Advance Notice: Briefs

Lawrence nominated for Appropriations Committee

By: - January 10, 2019 5:39 pm

Brenda Lawrence

The magnitude of Michigan’s pink wave is poised to increase in its scope.

U.S. Rep. Brenda Lawrence (D-Southfield) has been nominated by U.S. House Speaker Nancy Pelosi and the Democratic Steering Committee to serve on the powerful House Appropriations Committee.  

“I am excited to be nominated to serve on the powerful and exclusive House Appropriations Committee to help support crucial funding of essential services for the people of Michigan and the 14th district,” said Lawrence, who is beginning her third term on Capitol Hill.  

Lawrence, a former Southfield mayor, continued:

“It is imperative that adequate funding is provided for our nation’s infrastructure, healthcare, child care, education, military and investment in our developing workforce. I am committed to fight, not only for the good of the American people, but also to fight against spending efforts that would harm American families, communities and businesses. The government should work for the people, not against it; and I am excited to serve through this Democratic majority in the 116th Congress to get the job done.”

Democrats took over the U.S. House on Jan. 3. The Appropriations Committee is responsible for setting funding levels for federal departments and agencies.

Justice Democrats, a national progressive group, has pushed for U.S. Rep. Rashida Tlaib (D-Detroit) to be on the committee, as well. However, the first-term lawmaker is not on the list of new members nominated.

As the Advance reported, U.S. Rep. Dan Kildee (D-Flint) has been named to the U.S. House Ways and Means Committee.

Our stories may be republished online or in print under Creative Commons license CC BY-NC-ND 4.0. We ask that you edit only for style or to shorten, provide proper attribution and link to our web site. Please see our republishing guidelines for use of photos and graphics.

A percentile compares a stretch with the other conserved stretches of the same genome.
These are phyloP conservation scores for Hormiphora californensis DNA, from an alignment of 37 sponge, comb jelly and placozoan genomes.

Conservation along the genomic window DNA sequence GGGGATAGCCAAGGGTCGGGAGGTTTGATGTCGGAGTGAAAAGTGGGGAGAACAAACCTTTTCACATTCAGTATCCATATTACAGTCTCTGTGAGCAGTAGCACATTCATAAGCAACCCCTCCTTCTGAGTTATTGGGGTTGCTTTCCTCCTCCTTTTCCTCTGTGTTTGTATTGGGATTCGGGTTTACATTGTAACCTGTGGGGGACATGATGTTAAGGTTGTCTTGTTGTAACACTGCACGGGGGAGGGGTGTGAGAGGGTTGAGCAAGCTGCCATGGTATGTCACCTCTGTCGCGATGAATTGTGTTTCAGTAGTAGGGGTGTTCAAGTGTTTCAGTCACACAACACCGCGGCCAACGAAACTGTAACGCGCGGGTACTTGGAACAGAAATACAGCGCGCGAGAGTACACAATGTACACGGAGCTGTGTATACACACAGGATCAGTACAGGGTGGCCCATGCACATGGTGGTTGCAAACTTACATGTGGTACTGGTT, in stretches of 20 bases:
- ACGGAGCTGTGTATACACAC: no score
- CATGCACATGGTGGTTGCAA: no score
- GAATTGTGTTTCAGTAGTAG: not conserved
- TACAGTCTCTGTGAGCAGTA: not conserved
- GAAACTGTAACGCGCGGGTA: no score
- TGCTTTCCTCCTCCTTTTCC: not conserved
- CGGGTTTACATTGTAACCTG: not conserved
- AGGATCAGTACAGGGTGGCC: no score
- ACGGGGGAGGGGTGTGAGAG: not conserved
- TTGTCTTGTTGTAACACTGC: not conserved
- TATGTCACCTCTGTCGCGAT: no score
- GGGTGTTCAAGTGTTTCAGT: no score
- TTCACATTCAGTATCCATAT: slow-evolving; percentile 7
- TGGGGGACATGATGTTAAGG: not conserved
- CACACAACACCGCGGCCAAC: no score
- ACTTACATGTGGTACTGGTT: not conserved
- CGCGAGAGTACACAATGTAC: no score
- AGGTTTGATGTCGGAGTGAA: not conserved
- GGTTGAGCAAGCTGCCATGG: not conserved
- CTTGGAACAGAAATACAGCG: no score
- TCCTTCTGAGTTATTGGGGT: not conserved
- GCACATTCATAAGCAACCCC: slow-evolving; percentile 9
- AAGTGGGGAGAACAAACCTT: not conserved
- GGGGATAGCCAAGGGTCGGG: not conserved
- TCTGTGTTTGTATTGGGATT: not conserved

Ken Coleman
Ken Coleman

Ken Coleman covers Southeast Michigan, economic justice and civil rights. He is a former Michigan Chronicle senior editor and served as the American Black Journal segment host on Detroit Public Television. He has written and published four books on black life in Detroit, including Soul on Air: Blacks Who Helped to Define Radio in Detroit and Forever Young: A Coleman Reader. His work has been cited by the Detroit News, Detroit Free Press, History Channel and CNN. Additionally, he was an essayist for the award-winning book, Detroit 1967: Origins, Impacts, Legacies. Ken has served as a spokesperson for the Michigan Democratic Party, Detroit Public Schools, U.S. Sen. Gary Peters and U.S. Rep. Brenda Lawrence. Previously to joining the Advance, he worked for the Detroit Federation of Teachers as a communications specialist. He is a Historical Society of Michigan trustee and a Big Brothers Big Sisters of Metropolitan Detroit advisory board member.